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Philip Olson [4]Philip R. Olson [2]
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Profile: Philip Olson (Virginia Tech)
  1. Guy Axtell & Philip Olson (2012). Recent Work in Applied Virtue Ethics. American Philosophical Quarterly 49 (3):183-204.
    The use of the term "applied ethics" to denote a particular field of moral inquiry (distinct from but related to both normative ethics and meta-ethics) is a relatively new phenomenon. The individuation of applied ethics as a special division of moral investigation gathered momentum in the 1970s and 1980s, largely as a response to early twentieth- century moral philosophy's overwhelming concentration on moral semantics and its apparent inattention to practical moral problems that arose in the wake of significant social and (...)
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  2. Philip Olson (2012). Putting Knowledge in its Place: Virtue, Value, and the Internalism/Externalism Debate. Philosophical Studies 159 (2):241-261.
    Traditionally, the debate between epistemological internalists and externalists has centered on the value of knowledge and its justification. A value pluralist, virtue-theoretic approach to epistemology allows us to accept what I shall call the insight of externalism while still acknowledging the importance of internalists’ insistence on the value of reflection. Intellectual virtue can function as the unifying consideration in a study of a host of epistemic values, including understanding, wisdom, and what I call articulate reflection. Each of these epistemic values (...)
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  3. Guy Axtell & Philip Olson (2009). Three Independent Factors in Epistemology. Contemporary Pragmatism 6 (2):89–109.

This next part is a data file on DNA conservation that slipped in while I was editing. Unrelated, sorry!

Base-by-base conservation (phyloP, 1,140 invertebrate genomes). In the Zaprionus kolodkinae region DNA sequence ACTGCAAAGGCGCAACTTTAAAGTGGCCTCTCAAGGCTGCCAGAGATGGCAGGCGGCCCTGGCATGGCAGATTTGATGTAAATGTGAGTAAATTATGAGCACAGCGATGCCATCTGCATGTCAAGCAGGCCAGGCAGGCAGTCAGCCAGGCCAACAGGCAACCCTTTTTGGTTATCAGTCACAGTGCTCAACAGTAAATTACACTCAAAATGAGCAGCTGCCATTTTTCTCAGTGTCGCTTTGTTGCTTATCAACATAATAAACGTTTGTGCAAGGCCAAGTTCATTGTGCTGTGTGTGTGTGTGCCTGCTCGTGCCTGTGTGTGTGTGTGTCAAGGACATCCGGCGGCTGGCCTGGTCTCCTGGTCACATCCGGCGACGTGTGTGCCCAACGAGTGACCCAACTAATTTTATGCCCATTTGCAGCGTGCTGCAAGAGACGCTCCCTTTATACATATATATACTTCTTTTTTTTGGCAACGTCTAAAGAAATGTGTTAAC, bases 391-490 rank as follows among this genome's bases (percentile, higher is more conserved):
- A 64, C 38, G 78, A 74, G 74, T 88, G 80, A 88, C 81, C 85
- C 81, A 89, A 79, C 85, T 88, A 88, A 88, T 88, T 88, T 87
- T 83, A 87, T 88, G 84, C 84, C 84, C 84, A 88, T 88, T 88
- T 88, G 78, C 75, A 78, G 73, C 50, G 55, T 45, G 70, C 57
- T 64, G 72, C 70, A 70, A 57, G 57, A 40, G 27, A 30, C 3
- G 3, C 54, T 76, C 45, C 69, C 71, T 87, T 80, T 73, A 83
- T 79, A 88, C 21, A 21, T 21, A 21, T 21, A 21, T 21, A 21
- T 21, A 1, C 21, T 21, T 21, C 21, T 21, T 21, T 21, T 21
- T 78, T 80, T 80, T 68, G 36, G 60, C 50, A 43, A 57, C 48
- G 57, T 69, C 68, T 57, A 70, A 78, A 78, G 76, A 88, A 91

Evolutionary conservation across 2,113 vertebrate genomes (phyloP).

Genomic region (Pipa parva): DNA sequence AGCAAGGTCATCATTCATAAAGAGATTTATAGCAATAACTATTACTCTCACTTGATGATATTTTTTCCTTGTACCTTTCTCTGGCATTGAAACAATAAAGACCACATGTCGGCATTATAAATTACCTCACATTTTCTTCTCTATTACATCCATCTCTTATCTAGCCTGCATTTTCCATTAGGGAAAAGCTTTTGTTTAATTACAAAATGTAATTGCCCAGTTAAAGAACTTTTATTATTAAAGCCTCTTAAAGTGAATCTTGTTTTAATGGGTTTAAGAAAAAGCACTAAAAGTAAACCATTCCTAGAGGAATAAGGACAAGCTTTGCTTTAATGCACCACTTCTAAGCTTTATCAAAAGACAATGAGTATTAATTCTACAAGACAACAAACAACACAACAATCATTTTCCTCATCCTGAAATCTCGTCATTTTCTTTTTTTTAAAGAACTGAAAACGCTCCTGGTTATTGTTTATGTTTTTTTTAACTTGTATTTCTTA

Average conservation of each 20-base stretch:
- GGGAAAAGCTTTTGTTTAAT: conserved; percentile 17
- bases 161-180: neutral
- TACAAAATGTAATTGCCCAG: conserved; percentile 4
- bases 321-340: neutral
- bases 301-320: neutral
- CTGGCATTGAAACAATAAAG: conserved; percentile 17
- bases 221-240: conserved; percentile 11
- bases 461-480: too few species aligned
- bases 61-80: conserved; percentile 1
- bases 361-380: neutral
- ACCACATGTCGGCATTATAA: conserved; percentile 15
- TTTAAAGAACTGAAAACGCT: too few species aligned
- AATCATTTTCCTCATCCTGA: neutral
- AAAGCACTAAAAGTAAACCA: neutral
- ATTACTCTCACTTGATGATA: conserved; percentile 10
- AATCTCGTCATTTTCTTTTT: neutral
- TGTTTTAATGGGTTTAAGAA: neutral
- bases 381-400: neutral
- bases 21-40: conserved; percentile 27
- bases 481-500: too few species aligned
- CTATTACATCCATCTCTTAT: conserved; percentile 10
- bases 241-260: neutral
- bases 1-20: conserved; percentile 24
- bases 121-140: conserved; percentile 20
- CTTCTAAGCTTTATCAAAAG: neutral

We articulate John Dewey’s “independent factors” approach to moral philosophy and then adapt and extend this approach to address contemporary debate concerning the nature and sources of epistemic normativity. We identify three factors (agent reliability, synchronic rationality, and diachronic rationality) as each making a permanent contribution to epistemic value. Critical of debates that stem from the reductionistic ambitions of epistemological systems that privilege of one or another of these three factors, we advocate an axiological pluralism that acknowledges each factor as (...)
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  4. Philip R. Olson (2009). A Pragmatist Philosophy of Democracy (Review). Journal of the History of Philosophy 47 (4):pp. 631-633.
  5. Philip R. Olson (2008). Inquiry and Education: John Dewey and the Quest for Democracy (Review). Journal of Speculative Philosophy 22 (3):pp. 227-229.
  6. John Snarey & Philip Olson (2003). Review Article Pragmatism's Founding Brothers. Journal of Moral Education 32 (1):91-95.
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